Feline Nutrition

african_wildcat.jpg (65354 bytes)

African wildcat Felis silvestris lybica.
Genetic investigations indicate that this is the true ancestor of the domestic cat.

The cat's dependence upon eating meat has been at the core of their evolution.

Of all the carnivores, the felids are the most specialized meat-eaters.  The cat thrives with very little, if any, direct ingestion of plant material. Of course, just as an herbivore such as the cow needs specialized digestive and metabolic processes to deal with converting grass to flesh or milk, the cat too has enhanced or eliminated certain biochemical mechanisms to deal with a diet rich in protein and fat, but with little or no carbohydrate. 

The cat also needs proportionally more protein in its diet compared to other mammals - one reason is that certain liver enzymes that break down proteins are always functional (they are turned "on" and "off" in other animals) and so cats use some energy from protein just to fuel this process.  Other mammals use most of their protein for growth and body maintenance. While an adult dog's protein requirement will drop to about one third of its requirements as a growing puppy, the kitten only needs about one-and-a-half times the protein of an adult cat because the adult level is still relatively high.

Unlike an omnivore, whose digestive system consists of a fairly large small intestine and relatively large stomach, the carnivore's system consists of a fairly short, small intestine and relatively small stomach. Thus, a carnivore's optimum diet must be concentrated, highly digestible, and low in residue..

.

Teeth
   As is typical of carnivores, the teeth of the cat are appropriately 
  modified for grasping, puncturing, and tearing (cutting), rather 
  than for true mastication. With the exception of "crunching" dry 
  food, cats do little, if any, actual chewing.  The hinging of the 
  lower jaw can only be moved up and down and possesses no 
  ability for a lateral chewing motion. 

  The cat has no first premolars and no lower (inferior) first or second 
  premolars; the molars consist of a single upper and lower tooth on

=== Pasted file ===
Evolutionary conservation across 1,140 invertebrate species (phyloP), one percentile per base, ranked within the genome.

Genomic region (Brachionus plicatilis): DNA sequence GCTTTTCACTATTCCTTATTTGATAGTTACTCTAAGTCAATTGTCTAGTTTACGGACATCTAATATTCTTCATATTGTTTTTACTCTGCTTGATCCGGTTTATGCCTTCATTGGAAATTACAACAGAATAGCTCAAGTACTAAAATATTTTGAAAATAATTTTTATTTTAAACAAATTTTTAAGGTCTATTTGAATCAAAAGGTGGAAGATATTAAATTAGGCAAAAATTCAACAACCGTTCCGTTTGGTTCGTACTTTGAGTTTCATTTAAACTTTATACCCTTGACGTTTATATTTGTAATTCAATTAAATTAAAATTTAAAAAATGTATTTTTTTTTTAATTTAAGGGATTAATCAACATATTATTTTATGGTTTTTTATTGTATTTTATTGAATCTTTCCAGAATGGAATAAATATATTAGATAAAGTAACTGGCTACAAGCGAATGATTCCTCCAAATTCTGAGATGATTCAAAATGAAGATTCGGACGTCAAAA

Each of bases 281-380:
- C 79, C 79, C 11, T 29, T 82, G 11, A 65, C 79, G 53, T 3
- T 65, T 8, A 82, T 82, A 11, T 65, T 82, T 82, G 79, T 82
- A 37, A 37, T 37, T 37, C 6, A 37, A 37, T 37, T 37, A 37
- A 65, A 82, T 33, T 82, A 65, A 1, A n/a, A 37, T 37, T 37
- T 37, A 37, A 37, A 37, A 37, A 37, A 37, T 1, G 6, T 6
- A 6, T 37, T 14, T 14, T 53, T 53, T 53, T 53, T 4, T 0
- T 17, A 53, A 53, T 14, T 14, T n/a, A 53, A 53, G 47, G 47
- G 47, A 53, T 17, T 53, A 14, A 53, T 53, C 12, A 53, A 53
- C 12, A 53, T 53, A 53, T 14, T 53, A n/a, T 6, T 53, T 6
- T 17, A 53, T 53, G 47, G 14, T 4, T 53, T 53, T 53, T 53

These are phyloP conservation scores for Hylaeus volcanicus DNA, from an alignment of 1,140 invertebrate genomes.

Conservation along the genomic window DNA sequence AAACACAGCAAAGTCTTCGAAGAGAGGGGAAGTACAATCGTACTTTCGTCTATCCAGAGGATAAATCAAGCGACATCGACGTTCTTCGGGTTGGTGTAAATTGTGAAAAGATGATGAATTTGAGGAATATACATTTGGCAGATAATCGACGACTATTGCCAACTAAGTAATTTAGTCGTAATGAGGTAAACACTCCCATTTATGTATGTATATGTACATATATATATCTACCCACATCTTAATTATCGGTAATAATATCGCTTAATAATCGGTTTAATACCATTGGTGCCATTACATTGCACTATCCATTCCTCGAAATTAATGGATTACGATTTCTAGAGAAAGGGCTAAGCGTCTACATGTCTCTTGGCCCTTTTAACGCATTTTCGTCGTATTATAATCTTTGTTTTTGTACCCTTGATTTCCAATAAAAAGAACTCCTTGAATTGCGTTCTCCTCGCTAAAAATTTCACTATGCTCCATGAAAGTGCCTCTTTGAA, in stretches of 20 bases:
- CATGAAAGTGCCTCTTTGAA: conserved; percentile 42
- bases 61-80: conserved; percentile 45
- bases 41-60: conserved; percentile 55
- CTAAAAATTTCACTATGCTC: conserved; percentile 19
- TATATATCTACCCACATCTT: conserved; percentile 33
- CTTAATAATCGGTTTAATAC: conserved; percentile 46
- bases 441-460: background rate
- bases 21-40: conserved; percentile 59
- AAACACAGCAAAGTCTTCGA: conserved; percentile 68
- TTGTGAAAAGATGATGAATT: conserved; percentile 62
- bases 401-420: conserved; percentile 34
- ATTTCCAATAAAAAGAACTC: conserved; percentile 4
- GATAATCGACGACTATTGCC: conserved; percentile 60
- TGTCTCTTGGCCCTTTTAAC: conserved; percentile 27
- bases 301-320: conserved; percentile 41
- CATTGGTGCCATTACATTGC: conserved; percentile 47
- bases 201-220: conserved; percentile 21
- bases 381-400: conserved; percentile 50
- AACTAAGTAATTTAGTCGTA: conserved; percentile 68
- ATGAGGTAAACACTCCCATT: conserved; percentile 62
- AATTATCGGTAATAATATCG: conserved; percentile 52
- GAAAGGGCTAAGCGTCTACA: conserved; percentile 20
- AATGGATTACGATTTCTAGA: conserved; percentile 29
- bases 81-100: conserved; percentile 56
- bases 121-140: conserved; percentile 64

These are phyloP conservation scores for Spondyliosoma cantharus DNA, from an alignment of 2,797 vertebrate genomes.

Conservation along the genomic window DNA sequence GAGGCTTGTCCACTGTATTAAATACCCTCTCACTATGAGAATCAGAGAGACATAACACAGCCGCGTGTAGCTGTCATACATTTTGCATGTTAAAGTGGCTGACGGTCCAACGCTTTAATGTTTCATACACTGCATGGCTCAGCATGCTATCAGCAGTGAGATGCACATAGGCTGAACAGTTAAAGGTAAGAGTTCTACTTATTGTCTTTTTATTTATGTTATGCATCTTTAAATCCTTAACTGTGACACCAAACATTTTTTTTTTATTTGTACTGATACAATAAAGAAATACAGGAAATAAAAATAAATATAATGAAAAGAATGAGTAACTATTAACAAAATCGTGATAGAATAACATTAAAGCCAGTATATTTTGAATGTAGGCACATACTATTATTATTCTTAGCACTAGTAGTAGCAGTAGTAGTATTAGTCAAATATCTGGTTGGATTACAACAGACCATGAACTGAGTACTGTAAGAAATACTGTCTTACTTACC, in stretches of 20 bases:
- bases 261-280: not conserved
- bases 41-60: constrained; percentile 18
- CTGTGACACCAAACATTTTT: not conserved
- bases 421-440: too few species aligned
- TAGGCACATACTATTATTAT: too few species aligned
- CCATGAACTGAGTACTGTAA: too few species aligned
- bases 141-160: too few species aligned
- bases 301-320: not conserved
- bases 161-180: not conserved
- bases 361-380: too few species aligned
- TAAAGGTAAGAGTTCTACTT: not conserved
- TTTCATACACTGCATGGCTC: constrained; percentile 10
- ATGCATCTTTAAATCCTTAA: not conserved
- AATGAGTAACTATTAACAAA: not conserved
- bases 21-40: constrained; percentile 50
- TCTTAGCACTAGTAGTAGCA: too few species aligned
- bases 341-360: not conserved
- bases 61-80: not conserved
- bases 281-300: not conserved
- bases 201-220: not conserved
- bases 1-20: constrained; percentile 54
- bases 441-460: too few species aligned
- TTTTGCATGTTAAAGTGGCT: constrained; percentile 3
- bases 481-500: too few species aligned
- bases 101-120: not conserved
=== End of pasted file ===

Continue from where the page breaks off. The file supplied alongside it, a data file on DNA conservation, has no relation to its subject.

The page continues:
each side. When the mouth is closed, the upper sectorial tooth (P4) 
  slides across the vestibular surface of the lower sectorial tooth (Ml), 
  producing an effective scissor-like cutting action, rather than a 
  chewing action. Thus the dental benefits of feeding dry food are
  grossly overrated.  The arrangement and spacing of the cat's teeth
  will more likely trap small, slaiva-moistened pieces of dry food.
  Carbohydrate based dry cat foods also leaves a starchy coating 
  which promotes plaque.Nothing replaces professionaldentalcare.

Teeth.jpg (39441 bytes)

The cat also needs certain nutrients made by the metabolic processes of other animals and not available in plant material. Dogs have a range of biochemical processes that convert nutrients from plant and animal sources into what they require - for example dogs can convert the carotenes found in fruit and vegetables into vitamin A. The cat cannot do this and must obtain vitamin A already preformed in animal sources.  Cats ingest not only the flesh and organs of their prey but also the partially and wholly digested vegetable foods the prey had eaten. With the assistance of the prey's own digestive processes, the cat then is able to derive nutrition from various vegetable sources. Thus the cat is more than a carnivore -- the cat is an obligate carnivore. To survive the cat must eat meat.

Hence, when some people want to feed their cats a diet consisting largely of vegetable matter for either economy or convenience or to fit in with their own preferences or ethical beliefs, they need to consider that the cat they love for its looks and behavior is as it is because it is a carnivore - a vegetarian cat would probably have developed to look like a rabbit!

NUTRIENT REQUIREMENTS

Cats, like all animals, require six classes of nutrients: water, energy, protein, essential fatty acids, minerals, and vitamins.  Cats do not have a dietary requirement for carbohydrates.  The metabolic requirement for glucose in the cat is derived from protein (glucogenic amino acids) and fat (glycerol).  Cats are adapted to a protein- fat-rich, carbohydrate-poor diet.


TERMS USED TO DESCRIBE FELINE NUTRITION

1. "Digestibility." This is the relationship between the amount of a nutrient or food eaten and the amount absorbed expressed as a percentage. For example, a cat consuming a pound (454 g) of a food that is 80% digestible has only 12.8 oz (384 g) 0 6 oz [454 g] X 80%) available to the body for actual use. The difference in the two amounts represents the waste matter that is excreted.

2. "Utilization." This term expresses the relationship between the quantity of a nutrient or food eaten and the actual amount retained by the body. Like digestibility, the ratio is expressed as a percentage. Food utilization is the best overall way to determine the actual nutritional value of a food. Scientific analysis of food disposition in the body can provide this information. However, since food utilization figures are often not readily available to pet owners, food digestibility is often substituted for it in discussions of nutrition.

3. "Energy" - "Kcal".  The chemical energy of foods is most often expressed in units of calories or kilocalories (kcal). A calorie refers to the amount of heat energy necessary to raise the temperature of 1 gram (g) of water from 14.51 Celsius (C) to 15.50 C. Because a calorie is a very small unit, it is not of practical use in the science of animal nutrition. The kcal, which is equal to 1000 calories, is the most commonly used unit of measure for energy in pet foods in the US.  A second unit of measurement for energy is the kilojoule (kj), which is a metric unit. A kilojoule is defined as the amount of mechanical energy required for a force of I newton (N) to move a weight of 1 kilogram (kg) by a distance of 1 meter (m). To convert kcal to kj, the number of kcal is multiplied by 4.18.